Rodon continues 2nd-half surge in Sox’ victory over Mariners

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The White Sox’ Carlos Rodon improved to 3-0 with a 1.47 ERA in his last five starts by yielding one run and five hits in six-plus innings Sunday. | David Banks/Getty Images

The changes in White Sox left-hander Carlos Rodon from the first half to the second are easy to see in his numbers.

But infielder Tyler Saladino has seen the changes in a different way while playing behind him.

‘‘He’s commanding his pitches a lot better,’’ Saladino said. ‘‘The first half, his changeup wasn’t where he wanted it to be, and that’s a big thing. Once he got that, you could see he could throw it when he wants and where he wants. Having three pitches he can control makes a big difference.

‘‘You see him get to two strikes, and you know he has that good slider or can put someone away with his heater. You can see he’s in control. And you can see the confidence in him. Talking to him and seeing his progress, it’s been fun to watch.’’

Rodon displayed all of it in the Sox’ 4-1 victory Sunday against the Mariners. He allowed one run — a home run to Robinson Cano — and five hits, struck out six and walked one in six-plus innings.

With the Sox clinging to a 2-1 lead, manager Robin Ventura lifted Rodon after Kyle Seager and Franklin Gutierrez started the seventh with singles. He brought in Chris Beck to face Mike Zunino, whose bunt attempt turned into a force at second. After pinch hitter Adam Lind was announced, Ventura called on Dan Jennings, who got an inning-ending double play on his first pitch.

‘‘That was the big one that gave us a little momentum,’’ Ventura said of the double play. ‘‘And then to add on late was great.’’

The extra runs came in the eighth, when Melky Cabrera tripled home Tim Anderson before scoring on a sacrifice fly by Jose Abreu. That gave closer David Robertson a cushion, and he stranded two runners in the ninth on his way to notching his 33rd save.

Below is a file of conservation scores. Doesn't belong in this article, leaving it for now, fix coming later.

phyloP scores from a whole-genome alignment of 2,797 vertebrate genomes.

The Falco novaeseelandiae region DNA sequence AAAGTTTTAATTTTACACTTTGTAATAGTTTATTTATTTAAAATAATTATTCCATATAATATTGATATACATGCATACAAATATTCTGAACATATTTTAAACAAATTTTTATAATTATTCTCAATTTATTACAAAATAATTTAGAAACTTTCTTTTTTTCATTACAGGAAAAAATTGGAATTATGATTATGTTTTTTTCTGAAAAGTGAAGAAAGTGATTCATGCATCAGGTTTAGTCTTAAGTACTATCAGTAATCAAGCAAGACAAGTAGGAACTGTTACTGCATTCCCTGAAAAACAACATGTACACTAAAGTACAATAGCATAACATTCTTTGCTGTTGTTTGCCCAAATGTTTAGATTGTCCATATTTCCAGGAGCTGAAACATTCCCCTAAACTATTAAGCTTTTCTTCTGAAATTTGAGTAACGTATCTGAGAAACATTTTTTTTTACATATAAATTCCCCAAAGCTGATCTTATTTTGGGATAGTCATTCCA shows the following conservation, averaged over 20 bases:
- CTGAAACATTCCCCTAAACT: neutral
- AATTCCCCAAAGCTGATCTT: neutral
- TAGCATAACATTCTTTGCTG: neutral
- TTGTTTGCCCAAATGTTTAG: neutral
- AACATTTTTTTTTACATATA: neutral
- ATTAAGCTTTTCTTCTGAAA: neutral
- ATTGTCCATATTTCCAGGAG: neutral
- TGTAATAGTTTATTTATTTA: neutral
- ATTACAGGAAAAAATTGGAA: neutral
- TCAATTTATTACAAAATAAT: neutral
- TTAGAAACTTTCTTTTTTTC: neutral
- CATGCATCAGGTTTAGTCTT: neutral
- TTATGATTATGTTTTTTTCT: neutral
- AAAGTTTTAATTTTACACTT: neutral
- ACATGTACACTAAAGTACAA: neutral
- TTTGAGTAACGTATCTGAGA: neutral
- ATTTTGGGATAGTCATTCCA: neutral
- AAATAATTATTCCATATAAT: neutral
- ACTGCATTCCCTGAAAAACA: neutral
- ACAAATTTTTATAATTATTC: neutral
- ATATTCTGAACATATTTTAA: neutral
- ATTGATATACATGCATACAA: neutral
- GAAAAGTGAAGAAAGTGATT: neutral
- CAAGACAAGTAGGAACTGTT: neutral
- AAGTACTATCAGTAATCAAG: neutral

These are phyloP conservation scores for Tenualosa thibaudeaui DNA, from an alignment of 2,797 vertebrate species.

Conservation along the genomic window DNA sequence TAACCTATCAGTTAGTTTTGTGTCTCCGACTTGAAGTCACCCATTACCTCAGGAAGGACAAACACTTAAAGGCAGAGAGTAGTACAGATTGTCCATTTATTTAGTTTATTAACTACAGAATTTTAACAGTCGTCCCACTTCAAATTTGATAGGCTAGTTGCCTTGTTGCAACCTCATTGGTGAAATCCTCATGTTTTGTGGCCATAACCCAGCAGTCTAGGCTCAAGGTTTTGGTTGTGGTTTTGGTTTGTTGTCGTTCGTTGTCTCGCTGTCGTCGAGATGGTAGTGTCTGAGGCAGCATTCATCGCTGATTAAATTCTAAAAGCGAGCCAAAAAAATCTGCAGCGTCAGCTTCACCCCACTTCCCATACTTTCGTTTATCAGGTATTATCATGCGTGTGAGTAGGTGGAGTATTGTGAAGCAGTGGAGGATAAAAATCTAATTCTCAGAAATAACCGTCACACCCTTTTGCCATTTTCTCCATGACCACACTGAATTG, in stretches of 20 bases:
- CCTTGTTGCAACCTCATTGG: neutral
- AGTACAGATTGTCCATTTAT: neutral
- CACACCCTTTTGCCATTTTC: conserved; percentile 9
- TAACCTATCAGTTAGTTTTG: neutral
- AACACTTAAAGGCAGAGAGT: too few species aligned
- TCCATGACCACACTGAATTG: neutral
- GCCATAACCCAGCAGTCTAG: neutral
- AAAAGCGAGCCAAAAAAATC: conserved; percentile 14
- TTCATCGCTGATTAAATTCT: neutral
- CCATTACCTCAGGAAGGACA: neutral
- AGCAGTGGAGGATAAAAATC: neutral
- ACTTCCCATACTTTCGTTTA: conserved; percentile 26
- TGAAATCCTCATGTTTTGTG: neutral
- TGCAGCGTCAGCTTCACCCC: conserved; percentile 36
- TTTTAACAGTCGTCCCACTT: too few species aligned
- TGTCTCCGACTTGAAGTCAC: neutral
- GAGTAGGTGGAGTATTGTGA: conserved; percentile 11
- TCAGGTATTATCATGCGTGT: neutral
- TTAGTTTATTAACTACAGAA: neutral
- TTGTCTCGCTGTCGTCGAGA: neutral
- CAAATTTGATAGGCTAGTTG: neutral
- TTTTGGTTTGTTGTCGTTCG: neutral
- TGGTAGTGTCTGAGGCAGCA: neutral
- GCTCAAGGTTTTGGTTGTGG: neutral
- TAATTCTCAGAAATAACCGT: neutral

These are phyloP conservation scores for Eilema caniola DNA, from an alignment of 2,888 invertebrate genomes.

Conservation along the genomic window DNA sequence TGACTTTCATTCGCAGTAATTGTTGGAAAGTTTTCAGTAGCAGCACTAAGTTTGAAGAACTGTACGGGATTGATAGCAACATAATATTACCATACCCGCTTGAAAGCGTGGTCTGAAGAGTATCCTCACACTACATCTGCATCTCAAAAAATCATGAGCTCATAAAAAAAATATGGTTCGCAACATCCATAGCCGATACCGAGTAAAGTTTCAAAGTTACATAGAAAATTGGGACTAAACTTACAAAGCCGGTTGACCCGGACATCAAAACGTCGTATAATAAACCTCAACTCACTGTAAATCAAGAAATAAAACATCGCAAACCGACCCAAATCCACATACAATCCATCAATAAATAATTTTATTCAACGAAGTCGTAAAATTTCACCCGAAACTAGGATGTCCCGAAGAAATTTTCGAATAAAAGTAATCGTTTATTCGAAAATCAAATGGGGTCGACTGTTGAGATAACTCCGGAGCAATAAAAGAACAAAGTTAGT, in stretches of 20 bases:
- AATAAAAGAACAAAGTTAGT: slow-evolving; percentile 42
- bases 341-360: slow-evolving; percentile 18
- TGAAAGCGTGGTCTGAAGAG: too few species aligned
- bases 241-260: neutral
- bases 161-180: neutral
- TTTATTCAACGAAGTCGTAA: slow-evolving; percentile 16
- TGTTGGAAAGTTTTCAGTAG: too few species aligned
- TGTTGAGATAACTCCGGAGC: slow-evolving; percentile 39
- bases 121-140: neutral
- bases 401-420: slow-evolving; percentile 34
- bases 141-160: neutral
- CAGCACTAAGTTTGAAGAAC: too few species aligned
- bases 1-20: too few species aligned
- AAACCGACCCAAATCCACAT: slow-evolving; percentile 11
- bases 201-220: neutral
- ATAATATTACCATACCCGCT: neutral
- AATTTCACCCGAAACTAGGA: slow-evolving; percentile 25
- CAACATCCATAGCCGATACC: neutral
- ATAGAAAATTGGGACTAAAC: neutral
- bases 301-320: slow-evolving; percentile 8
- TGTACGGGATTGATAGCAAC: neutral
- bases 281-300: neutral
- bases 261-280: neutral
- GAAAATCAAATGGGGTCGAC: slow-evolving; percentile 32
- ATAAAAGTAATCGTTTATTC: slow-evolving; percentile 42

‘‘I didn’t want to come out,’’ Rodon said. ‘‘But when you’ve got a manager who has done it for a while, he knows the game and what he’s doing. Obviously, it worked out.

‘‘I owe some people for making great plays. Hats off to them and a great call by Robin.’’

Equal kudos belonged to Rodon (5-8), who continued his second-half turnaround with his third consecutive victory.

‘‘Carlos is really evolving,’’ Ventura said. ‘‘As he goes along, he just seems to be getting better. There’s more confidence there. He’s learning a lot about himself, as well, going through this.’’

Rodon’s rocky start featured a 2-7 record and seven no-decisions before the All Star break. Then came a stint on the disabled list with a sprained left wrist.

‘‘When you get your butt beat and then get a second chance, you want to make the most of it,’’ Rodon said. ‘‘The changeup has been better and just having more confidence. It’s always how you finish.’’

Rodon is 3-0 with a 1.47 ERA, 26 strikeouts and seven walks in his last five starts. The homer to Cano is the only one he has allowed during that stretch.

The only negative note for the Sox came in the fourth, when Mariners starter Taijuan Walker (4-9) hit leadoff man Adam Eaton in the right forearm. Eaton eventually scored on a two-run single by Justin Morneau, but he left the game in the fifth.

X-rays were negative, and Eaton is day-to-day.

Follow me on Twitter @toniginnetti.

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